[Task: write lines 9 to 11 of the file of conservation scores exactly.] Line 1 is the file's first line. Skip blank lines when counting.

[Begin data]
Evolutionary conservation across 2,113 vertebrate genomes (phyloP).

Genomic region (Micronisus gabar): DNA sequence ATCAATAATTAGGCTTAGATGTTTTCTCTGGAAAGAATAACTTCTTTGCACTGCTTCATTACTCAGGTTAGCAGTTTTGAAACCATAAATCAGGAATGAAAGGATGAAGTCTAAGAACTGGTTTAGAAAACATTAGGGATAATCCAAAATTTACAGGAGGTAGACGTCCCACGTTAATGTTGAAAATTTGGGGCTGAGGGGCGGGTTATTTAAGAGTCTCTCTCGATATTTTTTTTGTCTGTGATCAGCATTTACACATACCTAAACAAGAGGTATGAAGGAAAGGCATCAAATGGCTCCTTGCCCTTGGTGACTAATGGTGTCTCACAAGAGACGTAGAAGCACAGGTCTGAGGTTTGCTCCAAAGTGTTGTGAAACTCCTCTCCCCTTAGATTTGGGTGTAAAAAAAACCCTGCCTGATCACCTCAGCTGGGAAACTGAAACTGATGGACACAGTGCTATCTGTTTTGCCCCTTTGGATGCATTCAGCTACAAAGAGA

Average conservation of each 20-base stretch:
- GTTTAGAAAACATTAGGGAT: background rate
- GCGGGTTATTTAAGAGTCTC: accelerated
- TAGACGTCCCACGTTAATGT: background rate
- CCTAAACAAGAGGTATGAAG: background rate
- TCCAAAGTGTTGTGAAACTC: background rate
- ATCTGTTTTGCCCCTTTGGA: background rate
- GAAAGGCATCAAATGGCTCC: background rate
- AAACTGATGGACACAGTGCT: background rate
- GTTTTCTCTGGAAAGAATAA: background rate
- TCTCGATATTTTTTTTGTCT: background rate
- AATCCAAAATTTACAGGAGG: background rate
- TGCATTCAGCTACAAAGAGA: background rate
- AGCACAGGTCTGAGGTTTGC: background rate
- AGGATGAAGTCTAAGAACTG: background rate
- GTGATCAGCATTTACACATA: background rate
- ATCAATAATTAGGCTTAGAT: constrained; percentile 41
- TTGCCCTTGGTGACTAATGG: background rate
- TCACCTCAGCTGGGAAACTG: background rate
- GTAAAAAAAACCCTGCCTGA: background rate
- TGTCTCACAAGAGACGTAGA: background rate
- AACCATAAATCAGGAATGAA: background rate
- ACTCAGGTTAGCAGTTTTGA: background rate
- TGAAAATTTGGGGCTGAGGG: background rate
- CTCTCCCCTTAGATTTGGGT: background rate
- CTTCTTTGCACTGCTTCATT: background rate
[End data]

- ATCTGTTTTGCCCCTTTGGA: background rate
- GAAAGGCATCAAATGGCTCC: background rate
- AAACTGATGGACACAGTGCT: background rate